Intel is planning to launch 42-core Arrow Lake CPUs in 2025
Intel CPU roadmap leak points towards the release of 42-core Arrow Lake Refresh CPUs
According to the latest leaks from Moore’s Law is Dead, Intel has plans to launch 42-core Arrow Lake CPUs in 2025. These CPUs will launch in the form of “Arrow Lake Refresh” parts, with standard Arrow Lake processors launching in 2024.
With Arrow Lake, Intel are reportedly moving to a new CPU socket called LGA-1851. This new socket will move Intel exclusively to DDR5 memory, and has reportedly been planned as a long-term socket for the company. As such, this socket should support more than two generation of CPUs.
Recent rumours have also claimed that Intel will be dramatically increasing the L2 cache size of their new P-core designs with Arrow Lake. With 3MB of L2 cache per core, Lunar Lake delivers a huge cache capacity upgrade over Raptor/Alder Lake CPUs. These CPUs feature 2MB and 1.25MB of L2 cache per P-core respectively. Additional L2 cache to CPUs allows more data to be stored on-chip.Â This L2 cache data can be accessible much faster than if the same data were on DRAM or L3 cache. This is what allows enlarged caches to significantly accelerate some workloads.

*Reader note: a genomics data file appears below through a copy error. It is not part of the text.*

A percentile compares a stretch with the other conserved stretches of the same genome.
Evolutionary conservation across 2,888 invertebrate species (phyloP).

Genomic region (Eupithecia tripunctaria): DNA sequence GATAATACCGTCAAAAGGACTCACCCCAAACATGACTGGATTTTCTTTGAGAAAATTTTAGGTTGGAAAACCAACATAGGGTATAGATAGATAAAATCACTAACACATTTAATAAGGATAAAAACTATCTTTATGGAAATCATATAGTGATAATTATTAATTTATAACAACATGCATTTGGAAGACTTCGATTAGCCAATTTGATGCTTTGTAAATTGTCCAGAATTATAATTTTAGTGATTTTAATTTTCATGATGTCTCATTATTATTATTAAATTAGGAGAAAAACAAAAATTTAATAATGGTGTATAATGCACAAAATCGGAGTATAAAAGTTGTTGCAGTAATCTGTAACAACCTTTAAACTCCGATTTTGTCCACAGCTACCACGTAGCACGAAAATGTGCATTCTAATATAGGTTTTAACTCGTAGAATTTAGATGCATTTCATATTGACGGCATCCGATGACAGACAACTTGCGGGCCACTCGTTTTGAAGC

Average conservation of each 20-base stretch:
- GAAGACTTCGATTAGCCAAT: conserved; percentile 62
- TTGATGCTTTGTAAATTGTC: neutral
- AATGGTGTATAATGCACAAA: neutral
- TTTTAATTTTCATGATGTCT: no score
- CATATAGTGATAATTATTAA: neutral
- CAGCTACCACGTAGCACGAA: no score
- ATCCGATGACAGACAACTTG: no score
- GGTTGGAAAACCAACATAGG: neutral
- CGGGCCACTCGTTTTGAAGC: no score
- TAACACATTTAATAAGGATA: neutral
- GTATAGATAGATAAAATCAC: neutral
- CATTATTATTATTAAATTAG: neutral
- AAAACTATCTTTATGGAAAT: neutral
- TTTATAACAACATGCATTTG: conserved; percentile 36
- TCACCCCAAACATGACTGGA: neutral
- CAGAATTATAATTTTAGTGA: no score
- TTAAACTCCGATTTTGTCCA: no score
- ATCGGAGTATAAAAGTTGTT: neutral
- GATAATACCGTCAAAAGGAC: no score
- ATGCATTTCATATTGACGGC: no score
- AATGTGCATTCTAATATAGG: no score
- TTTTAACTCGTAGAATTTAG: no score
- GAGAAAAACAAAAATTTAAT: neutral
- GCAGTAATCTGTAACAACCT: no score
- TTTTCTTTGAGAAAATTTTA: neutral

Intel’s new P-Core design is Lion Cove. Skymont is Intel’s next-generation E-core design.
Huge Core Counts for Lunar Lake-R
In late 2024, Intel’s Arrow Lake CPUs are expected to ship with eight P-cores, sixteen E-cores, and two LP E-cores. In 2025, Intel’s Lunar Lake Refresh is expected to deliver a doubled E-core count, giving users access to eight P-cores, thirty-two E-cores, ad two LP E-cores. This bump in core count will give Intel tremendous performance gains in heavily multi-threaded workloads.
Intel’s next-generation CPUs are due to utilise the company’s upcoming Intel 3 lithography node. This makes Intel’s next-gen CPU launch highly reliant on the success of Intel’s foundry division, which has made significant strides in recent years. Intel’s execution needs to be on point if Intel are to make a success with Lunar Lake. Delays, or poor performance from Intel 3 would be disastrous for Intel. That said, a quick move to Intel 3 could also bring Intel into an incredibly strong position.
With Raptor Lake, Intel has proved that they can be competitive with AMD without a lithography advantage. Even so, Intel needs to move their process technology and CPU architectures forward if they want to regain their market dominance. Intel has a lot to gain with Arrow Lake, and a lot to lose if it fails.
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